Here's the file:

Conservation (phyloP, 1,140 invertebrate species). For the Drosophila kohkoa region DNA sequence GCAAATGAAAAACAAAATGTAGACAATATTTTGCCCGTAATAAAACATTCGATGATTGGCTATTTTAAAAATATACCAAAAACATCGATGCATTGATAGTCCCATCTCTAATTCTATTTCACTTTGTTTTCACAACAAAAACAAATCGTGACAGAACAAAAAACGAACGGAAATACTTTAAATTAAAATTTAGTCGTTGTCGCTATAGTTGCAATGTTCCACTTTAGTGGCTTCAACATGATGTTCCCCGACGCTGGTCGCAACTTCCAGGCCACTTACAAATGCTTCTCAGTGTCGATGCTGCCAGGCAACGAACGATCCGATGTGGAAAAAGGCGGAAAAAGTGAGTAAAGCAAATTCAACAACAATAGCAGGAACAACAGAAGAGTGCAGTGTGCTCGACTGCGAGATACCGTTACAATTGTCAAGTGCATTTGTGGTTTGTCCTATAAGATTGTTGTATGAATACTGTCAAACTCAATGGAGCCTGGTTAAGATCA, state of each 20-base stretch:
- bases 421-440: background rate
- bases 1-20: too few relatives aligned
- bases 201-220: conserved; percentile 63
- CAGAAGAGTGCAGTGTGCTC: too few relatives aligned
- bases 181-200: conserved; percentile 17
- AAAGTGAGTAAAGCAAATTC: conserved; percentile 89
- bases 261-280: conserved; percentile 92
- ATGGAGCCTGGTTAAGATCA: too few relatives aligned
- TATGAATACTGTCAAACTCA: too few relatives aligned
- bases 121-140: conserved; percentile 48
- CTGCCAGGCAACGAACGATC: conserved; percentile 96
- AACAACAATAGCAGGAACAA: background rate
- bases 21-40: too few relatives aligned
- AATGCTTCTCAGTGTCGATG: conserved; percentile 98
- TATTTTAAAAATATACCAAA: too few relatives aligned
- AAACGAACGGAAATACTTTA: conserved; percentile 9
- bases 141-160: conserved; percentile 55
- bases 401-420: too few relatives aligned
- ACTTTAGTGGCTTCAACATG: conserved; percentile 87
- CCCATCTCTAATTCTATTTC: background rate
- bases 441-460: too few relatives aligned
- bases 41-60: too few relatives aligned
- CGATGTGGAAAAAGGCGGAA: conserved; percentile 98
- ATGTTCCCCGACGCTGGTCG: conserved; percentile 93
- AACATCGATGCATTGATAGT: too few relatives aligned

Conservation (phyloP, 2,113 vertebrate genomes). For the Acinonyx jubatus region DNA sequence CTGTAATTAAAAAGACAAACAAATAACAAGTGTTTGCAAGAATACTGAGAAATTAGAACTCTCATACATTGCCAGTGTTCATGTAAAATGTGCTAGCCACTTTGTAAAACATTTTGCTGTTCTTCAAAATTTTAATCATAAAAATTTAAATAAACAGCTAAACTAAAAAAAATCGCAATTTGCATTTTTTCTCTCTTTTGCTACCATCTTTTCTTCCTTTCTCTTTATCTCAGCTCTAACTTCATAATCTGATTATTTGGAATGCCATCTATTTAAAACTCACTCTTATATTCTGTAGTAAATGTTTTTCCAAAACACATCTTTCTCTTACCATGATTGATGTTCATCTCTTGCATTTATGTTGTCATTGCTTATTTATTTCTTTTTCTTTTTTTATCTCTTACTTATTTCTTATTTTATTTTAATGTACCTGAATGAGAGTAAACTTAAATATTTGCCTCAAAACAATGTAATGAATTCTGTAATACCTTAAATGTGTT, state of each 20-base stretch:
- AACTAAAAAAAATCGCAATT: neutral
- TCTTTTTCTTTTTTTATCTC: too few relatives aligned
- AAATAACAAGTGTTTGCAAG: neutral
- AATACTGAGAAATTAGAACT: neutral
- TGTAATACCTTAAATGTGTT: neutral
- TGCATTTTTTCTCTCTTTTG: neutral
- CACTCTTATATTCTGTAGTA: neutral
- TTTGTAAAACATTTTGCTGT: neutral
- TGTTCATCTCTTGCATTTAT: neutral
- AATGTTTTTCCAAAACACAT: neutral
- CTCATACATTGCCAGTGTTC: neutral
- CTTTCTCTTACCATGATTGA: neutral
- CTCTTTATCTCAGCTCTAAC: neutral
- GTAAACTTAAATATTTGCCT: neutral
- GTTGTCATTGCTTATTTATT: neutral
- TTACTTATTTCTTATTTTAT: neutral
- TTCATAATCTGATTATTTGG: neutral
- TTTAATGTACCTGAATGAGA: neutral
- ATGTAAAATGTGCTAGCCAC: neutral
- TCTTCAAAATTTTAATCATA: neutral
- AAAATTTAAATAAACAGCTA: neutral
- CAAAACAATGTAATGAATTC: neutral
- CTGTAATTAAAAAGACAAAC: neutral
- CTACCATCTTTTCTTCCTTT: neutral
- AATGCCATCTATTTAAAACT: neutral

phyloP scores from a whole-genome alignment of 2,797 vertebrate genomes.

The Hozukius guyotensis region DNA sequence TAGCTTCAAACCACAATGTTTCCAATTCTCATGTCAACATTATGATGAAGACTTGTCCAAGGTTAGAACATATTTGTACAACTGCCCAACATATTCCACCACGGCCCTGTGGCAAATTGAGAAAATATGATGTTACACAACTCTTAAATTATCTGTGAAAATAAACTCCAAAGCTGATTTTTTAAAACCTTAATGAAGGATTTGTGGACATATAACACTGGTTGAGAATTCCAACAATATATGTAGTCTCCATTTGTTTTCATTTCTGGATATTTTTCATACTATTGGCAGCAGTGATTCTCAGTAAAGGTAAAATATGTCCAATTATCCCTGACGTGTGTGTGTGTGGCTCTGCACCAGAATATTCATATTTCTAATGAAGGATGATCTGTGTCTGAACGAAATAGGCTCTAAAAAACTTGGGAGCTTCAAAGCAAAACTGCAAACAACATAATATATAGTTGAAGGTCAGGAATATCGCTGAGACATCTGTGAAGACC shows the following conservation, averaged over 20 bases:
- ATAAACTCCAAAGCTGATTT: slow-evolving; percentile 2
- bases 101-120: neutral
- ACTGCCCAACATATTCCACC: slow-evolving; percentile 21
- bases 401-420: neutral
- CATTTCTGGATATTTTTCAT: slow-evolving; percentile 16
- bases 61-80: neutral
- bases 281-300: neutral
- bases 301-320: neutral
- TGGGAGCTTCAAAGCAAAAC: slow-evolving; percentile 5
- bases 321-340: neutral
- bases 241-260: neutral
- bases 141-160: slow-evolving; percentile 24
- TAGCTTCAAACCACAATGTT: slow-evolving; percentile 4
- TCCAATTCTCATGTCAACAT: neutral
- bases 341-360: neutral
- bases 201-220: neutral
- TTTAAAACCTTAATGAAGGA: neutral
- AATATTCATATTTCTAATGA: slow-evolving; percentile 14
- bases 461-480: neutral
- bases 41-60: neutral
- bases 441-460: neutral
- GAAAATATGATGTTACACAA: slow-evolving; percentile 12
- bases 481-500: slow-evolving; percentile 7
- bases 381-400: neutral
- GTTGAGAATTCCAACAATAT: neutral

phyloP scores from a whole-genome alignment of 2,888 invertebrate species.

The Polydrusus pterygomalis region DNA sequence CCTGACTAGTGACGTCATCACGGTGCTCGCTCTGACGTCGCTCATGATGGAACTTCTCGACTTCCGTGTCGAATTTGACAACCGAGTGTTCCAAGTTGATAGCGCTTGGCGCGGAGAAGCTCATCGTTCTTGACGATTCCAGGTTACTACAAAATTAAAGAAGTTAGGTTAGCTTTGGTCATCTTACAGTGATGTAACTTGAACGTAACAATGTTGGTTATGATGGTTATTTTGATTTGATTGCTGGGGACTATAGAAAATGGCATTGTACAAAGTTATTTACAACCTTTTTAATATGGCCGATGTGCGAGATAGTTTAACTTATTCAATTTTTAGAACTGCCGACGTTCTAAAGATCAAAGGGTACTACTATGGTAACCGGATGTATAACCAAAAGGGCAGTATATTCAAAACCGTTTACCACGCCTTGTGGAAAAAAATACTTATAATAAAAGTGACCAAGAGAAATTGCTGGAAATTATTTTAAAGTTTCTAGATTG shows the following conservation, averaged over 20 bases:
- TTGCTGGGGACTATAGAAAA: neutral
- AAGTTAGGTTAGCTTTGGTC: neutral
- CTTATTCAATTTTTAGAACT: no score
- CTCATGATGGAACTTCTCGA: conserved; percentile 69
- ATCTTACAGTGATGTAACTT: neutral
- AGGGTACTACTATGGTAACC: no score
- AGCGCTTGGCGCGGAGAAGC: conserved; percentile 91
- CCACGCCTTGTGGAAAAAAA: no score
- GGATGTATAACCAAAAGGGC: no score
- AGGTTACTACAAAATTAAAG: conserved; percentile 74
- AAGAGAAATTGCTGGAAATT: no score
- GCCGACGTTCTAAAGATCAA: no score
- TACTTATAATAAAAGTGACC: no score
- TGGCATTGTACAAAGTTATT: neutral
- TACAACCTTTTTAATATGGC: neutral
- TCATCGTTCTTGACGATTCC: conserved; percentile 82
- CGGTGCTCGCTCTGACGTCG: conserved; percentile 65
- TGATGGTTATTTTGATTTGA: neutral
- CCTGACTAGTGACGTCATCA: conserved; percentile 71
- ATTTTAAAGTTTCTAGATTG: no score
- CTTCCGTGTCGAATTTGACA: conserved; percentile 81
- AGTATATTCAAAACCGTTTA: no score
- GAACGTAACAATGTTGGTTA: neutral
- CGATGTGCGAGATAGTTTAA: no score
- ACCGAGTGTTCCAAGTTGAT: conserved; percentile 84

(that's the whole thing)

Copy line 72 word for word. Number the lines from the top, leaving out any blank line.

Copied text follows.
- AATATTCATATTTCTAATGA: slow-evolving; percentile 14